Power of Dollar Cost Averaging

Roth IRA’s
May 28, 2013

Power of Dollar Cost Averaging

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A Lesson From the Past; What $25 a Month Can Result in Regardless of Market Volatility

The Power of “Dollar Cost Averaging.”

By Kevin Bayani

Have you ever thought to yourself, “If I could go back ten years I would…?” Hindsight is 20/20.

In the financial world nobody can predict the future, but we can all look back and learn from our past. When we examine for instance the past ten years we are reminded of some of the worst market downturns and the best market rallies. Although somewhat counterintuitive, those who stayed invested during the crash of 2008 were rewarded during the rallies that followed.

So what can we learn from this time in history? What can we do today to invest with more confidence and benefit from regardless of market volatility?

Dollar Cost Averaging is a strategy designed to reduce volatility by lessening the risk of investing a large amount in a single investment at the wrong time. It consists of buying fixed dollar amounts of a particular investment on a regular schedule. Typically used for mutual fund investing, individuals make their purchases regardless of price. As the market fluctuates and share prices rise and fall, you keep investing. The result is purchasing more shares when prices are low and fewer shares when prices are high. Eventually, the average cost per share will become less and less.

Implementing this strategy has helped me personally. Prior to becoming an advisor, I sat with one to discuss my financial goals. Like most people I was concerned about the risks associated with investing, and as a recent college graduate I didn’t think I had enough money to start.

That’s when I first learned about Dollar Cost Averaging. I started investing $50 a month into two mutual funds. It was something simple and affordable. What I thought would be a big deal led me to have a “set it and forget it” mindset. After a year I was happy with what I had saved. Another year passed and not only was I impressed with the amount I put away, but I was starting to see growth. I still use this method today with larger contributions.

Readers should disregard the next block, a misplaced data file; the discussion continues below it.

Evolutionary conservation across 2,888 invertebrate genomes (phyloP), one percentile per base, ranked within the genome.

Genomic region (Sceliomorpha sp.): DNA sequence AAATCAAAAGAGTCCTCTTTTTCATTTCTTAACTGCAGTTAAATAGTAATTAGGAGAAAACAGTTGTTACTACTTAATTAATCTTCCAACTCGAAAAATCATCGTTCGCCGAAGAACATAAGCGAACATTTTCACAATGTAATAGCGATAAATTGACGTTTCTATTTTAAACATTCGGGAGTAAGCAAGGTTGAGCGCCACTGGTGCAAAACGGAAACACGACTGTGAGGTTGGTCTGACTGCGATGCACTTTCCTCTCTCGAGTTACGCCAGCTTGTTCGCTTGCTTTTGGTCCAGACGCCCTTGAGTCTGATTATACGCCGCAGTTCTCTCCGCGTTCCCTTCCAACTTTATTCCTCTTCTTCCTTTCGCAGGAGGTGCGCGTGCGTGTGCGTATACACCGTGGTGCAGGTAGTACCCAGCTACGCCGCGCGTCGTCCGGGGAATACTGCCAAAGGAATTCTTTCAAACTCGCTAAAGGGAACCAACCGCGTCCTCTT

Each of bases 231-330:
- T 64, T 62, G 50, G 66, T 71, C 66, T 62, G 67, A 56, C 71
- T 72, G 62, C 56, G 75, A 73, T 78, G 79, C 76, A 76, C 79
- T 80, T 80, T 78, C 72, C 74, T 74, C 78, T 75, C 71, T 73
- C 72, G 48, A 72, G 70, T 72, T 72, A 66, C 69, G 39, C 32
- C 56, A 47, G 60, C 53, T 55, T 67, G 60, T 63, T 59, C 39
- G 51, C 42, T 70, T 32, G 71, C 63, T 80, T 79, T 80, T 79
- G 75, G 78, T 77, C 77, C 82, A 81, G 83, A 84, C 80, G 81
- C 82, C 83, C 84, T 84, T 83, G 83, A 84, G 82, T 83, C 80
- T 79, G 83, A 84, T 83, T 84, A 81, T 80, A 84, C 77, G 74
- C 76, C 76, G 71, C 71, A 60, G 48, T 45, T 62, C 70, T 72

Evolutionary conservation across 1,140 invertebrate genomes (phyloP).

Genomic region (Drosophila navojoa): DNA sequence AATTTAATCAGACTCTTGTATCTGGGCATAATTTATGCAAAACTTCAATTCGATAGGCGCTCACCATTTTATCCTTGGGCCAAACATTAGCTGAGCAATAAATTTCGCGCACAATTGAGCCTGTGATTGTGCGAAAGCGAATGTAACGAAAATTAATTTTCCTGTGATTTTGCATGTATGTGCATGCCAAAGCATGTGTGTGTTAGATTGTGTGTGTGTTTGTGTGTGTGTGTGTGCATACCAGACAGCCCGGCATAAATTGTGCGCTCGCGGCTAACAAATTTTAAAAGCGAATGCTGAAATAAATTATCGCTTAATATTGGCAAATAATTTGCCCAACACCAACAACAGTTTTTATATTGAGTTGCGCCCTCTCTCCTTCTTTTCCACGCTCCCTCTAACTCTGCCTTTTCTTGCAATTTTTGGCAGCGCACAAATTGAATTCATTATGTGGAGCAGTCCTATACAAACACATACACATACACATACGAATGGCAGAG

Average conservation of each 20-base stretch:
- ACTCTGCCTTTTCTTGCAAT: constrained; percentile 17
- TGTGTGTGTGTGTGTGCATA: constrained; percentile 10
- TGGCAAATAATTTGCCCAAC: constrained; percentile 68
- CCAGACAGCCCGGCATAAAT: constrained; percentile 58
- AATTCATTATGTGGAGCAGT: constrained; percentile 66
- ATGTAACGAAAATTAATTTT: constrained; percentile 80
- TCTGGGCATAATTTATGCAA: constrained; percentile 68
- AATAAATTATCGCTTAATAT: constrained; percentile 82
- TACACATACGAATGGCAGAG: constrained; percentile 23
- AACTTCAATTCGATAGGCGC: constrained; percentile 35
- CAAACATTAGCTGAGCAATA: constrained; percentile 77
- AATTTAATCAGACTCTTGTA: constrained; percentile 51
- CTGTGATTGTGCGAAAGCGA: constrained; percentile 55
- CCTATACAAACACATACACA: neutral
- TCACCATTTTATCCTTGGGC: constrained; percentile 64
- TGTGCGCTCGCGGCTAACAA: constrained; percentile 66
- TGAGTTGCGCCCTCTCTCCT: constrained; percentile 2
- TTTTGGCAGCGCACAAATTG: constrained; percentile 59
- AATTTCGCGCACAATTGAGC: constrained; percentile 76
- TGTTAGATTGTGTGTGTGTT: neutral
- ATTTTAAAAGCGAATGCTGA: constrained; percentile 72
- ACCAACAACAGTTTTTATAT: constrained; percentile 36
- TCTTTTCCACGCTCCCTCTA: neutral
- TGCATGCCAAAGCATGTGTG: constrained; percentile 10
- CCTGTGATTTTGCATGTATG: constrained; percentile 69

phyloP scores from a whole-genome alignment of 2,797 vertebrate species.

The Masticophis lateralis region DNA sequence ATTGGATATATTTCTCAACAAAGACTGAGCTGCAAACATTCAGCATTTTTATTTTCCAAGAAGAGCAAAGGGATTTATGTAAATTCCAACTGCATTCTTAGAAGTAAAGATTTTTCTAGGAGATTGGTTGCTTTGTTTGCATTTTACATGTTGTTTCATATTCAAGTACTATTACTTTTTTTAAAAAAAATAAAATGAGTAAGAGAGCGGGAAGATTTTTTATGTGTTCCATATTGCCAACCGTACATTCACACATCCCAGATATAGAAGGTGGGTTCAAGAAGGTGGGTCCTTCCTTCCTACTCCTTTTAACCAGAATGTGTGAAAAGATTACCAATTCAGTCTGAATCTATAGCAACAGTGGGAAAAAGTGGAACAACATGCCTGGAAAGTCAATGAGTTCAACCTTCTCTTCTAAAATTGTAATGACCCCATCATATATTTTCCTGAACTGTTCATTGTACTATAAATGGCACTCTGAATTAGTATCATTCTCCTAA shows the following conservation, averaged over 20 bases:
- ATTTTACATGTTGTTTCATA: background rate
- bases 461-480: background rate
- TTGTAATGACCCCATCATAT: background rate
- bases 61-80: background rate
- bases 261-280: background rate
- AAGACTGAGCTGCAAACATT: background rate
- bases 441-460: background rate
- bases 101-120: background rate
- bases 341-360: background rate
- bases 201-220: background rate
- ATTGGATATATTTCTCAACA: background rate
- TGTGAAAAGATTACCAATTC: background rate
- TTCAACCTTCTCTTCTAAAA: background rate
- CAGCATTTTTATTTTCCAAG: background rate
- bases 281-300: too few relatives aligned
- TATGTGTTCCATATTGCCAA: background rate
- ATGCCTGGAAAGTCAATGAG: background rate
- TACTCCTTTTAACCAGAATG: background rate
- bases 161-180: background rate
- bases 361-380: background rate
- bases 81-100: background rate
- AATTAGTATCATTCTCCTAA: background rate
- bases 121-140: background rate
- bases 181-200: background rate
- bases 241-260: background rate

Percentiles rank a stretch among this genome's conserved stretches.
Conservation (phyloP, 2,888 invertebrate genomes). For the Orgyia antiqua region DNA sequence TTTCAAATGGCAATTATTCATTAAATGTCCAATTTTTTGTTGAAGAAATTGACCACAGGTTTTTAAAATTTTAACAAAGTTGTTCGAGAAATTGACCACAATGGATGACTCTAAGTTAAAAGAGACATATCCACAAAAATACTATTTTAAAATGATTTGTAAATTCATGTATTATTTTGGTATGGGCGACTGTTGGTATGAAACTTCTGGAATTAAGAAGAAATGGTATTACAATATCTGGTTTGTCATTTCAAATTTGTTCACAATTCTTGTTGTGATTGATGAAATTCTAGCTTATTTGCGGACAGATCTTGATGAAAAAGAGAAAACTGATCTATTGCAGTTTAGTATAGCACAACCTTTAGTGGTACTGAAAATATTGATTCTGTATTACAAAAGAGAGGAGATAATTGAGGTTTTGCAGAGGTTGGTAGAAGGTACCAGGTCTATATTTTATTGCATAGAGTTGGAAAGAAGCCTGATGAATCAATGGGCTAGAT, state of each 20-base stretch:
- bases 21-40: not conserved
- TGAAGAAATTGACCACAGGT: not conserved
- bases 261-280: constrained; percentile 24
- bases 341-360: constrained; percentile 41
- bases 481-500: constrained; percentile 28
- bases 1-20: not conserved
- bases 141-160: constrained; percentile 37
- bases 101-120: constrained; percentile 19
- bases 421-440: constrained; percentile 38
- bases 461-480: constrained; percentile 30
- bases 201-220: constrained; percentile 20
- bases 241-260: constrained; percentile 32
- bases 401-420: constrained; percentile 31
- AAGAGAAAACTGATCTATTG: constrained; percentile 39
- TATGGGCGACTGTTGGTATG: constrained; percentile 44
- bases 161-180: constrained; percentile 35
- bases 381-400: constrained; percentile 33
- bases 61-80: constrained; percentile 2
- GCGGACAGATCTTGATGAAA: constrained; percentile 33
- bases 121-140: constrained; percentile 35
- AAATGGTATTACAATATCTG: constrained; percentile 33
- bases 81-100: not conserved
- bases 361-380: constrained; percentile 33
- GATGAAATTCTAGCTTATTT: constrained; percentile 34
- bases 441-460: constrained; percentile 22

Investors of all kinds, with diverse challenges and goals, can benefit from this strategy. Particularly applying Dollar Cost Averaging to mutual fund investing opens the door for new investors. It’s a great way to start for those who, like me, know that they want to save but are unsure how.

Mutual fund investing allows you to purchase fixed dollar amounts as opposed to fixed share amounts. Many mutual fund companies have lowered, if not eliminated, their minimum requirements allowing people to start with just $10 or $20 per month.

The latter scenario provokes me to ask again, if I could go back ten years could I have put away at least $25 per month? I could have, and wish I did.

When I ran the numbers to find out where I would be if I started Dollar Cost Averaging into a mutual fund ten years ago, my $25 per month would have added up to $3,502 given only a three percent annual growth rate. I would have had to invest $2,595.52 a decade ago in a mutual fund with the same growth rate to achieve the same result. Provided in this small example you can see how Dollar Cost Averaging can help those who don’t have a large amount to invest at once.

If you have a particular goal in mind or want to start investing, Dollar Cost Averaging can get you on the right path.

For a free consultation please contact me at (201) 489-1118 or by e-mail at kbayani@ae.cadaretgrant.com.


New Horizon Financial

320 Palisade Avenue

Bogota, NJ 07603

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